Qualcomm’s Don Jones and the Year of Inflection for Wireless Health

Xconomy San Diego — 

At the Wireless-Life Sciences Convergence Summit in San Diego a few weeks ago, healthcare industry veteran Rob McCray told me, “We may well look back and say 2009 was the year of inflection for wireless health.”

By wireless health, he means healthcare information and services delivered via wireless networks and devices. The emerging industry certainly got off to a strong start in 2009, with the formation of the San Diego-based West Wireless Health Institute in March. That was followed in April by the CTIA Wireless annual convention in Las Vegas, which devoted substantial attention this year to wireless health. In May, San Diego’s Wireless-Life Sciences Alliance (WLSA) sponsored its fourth annual convergence summit.

One person guiding the nascent industry is Don Jones, a longtime healthcare industry executive who helped get San Diego-based Qualcomm interested in the field. Qualcomm reciprocated by recruiting Jones, who now heads the wireless giant’s health and life sciences initiatives. Because Jones also is a founder of the WLSA and serves as a founding board member of the West Wireless Health Institute, I sat down with him to ask how it all came together.

One thing that became clear in our conversation is that Qualcomm has been working for at least a decade to develop healthcare as a market for innovative wireless technologies.

Don Jones

Don Jones

In fact, Jones traces the roots of his involvement to an invitation he got in 1999 or 2000 from Paul Jacobs, who was then overseeing Qualcomm Consumer Products, among other things. The son of Qualcomm founder Irwin Jacobs succeeded his dad as CEO in 2005, after a stint as president of Qualcomm’s Wireless and Internet Group. But it’s clear that Paul Jacobs continues to closely follow the emerging field of wireless healthcare. The Qualcomm CEO attended at least some sessions of last month’s invitation-only convergence summit, and has been a speaker at previous summits.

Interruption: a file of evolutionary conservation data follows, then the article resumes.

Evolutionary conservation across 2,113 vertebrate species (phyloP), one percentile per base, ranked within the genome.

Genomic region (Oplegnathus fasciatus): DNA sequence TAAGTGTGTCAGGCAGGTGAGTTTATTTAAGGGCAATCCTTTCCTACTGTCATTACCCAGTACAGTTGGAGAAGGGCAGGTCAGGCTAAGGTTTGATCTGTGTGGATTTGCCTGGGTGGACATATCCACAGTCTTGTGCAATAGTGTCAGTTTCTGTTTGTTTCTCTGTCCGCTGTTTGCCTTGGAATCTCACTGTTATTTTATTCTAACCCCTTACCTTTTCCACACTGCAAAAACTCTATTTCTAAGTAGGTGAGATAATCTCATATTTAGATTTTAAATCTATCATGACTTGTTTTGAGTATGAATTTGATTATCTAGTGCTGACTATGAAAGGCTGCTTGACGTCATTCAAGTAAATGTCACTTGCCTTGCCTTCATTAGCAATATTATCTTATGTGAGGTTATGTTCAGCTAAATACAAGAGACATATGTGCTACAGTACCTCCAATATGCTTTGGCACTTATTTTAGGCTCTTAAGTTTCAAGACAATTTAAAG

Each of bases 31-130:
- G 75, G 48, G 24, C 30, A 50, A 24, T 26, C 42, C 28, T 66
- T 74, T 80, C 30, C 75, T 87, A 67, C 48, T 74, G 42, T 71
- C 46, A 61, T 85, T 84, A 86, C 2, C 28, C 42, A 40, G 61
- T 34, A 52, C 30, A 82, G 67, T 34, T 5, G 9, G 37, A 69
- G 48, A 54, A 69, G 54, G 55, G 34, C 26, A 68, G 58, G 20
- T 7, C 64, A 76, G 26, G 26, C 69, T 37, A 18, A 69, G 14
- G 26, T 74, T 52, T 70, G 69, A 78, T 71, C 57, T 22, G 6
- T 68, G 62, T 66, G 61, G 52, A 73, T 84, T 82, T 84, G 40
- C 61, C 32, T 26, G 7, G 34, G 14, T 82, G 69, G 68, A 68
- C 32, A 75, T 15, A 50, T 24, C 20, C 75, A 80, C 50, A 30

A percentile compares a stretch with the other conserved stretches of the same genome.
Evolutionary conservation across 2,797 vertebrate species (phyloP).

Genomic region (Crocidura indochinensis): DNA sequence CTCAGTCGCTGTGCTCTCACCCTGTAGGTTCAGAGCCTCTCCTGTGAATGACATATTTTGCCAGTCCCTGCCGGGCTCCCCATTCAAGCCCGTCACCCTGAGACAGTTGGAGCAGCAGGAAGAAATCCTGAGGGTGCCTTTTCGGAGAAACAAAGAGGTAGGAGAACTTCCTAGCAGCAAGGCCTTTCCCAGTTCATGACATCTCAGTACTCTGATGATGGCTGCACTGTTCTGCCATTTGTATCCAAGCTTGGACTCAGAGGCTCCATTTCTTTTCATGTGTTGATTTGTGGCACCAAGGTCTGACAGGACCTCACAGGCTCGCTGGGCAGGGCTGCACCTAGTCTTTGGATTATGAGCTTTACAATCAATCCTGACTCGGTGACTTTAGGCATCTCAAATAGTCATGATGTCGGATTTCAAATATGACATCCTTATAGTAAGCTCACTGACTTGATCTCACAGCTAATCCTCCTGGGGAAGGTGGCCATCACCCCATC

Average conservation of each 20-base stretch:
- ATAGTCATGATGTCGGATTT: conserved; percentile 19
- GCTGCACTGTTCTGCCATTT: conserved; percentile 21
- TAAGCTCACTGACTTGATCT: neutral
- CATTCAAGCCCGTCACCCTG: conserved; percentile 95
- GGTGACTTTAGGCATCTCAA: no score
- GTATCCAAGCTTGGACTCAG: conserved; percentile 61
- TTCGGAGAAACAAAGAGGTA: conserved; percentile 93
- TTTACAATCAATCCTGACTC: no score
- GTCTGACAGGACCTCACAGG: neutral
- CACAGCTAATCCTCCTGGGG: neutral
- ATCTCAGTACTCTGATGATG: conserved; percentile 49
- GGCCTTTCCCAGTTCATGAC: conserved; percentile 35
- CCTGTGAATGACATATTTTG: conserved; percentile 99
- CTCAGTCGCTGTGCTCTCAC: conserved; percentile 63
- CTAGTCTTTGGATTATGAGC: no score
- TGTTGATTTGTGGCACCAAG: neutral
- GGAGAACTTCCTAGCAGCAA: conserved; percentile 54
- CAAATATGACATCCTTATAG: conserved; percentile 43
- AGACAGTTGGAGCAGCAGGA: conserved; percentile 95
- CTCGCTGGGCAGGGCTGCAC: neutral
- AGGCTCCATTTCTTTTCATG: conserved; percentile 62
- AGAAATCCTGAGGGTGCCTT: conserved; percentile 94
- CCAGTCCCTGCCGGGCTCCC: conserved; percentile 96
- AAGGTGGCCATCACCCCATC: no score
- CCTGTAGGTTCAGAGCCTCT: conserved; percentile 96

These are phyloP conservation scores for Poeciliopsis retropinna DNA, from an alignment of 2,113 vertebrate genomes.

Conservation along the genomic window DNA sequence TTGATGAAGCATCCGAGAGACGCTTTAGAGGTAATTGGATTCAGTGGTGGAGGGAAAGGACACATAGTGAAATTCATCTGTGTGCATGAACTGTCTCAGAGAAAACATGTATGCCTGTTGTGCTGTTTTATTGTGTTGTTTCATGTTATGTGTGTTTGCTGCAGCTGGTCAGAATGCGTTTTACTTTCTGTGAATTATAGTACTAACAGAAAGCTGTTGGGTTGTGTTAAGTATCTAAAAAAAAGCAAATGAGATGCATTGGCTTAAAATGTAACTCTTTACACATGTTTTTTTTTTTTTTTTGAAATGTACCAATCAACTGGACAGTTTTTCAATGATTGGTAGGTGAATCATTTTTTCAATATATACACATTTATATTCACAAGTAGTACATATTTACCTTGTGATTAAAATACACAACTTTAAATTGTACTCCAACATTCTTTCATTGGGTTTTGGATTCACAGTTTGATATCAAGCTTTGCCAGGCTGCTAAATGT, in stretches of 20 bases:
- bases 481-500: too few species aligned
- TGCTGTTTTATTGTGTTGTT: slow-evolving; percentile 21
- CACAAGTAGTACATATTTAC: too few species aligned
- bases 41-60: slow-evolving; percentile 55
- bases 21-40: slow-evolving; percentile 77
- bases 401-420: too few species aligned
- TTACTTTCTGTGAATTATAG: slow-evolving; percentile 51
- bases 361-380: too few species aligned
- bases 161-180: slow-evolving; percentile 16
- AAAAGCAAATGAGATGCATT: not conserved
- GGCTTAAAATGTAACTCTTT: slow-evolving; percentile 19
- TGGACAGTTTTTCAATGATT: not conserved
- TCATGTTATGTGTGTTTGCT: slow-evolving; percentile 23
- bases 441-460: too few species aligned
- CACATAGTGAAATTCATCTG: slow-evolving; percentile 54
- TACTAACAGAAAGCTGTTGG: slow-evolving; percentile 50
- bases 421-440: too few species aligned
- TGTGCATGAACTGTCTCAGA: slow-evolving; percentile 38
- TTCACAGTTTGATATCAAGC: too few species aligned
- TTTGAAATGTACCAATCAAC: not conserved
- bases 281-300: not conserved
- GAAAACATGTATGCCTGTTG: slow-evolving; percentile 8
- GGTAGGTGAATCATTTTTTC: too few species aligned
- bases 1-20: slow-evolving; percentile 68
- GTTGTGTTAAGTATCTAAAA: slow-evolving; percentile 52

In its promotional literature, Qualcomm says wireless healthcare is projected to become a $7 billion industry by 2012. But Jones says a larger and more influential force also is at work. “More important than anything—or more visible—is the Obama Administration’s goal of bringing healthcare costs down,” he says.

Some innovations offer immediate savings. Jones says technology that enables doctors to write electronic prescriptions has “a pretty good return on investment right away.” But he sees the real economic gains in such advances as telemedicine, saying, “50 percent of primary care does not have to be delivered face-to-face. Why leave your home? Why leave your desk when you don’t have to?”

Amid the Obama Administration’s drive on healthcare reform, the CTIA wireless industry association has organized a June 24 forum on mobile health in Washington D.C.

Jones’ experience with wireless medicine began as far back as 1979, when he was working with a company that provided emergency medical services. At MedTrans (Now American Response), Jones said dispatchers used two-way radio, doctors used numeric pagers, and EMTs used cardiac telemetry units to transmit electrocardiogram data from … Next Page »

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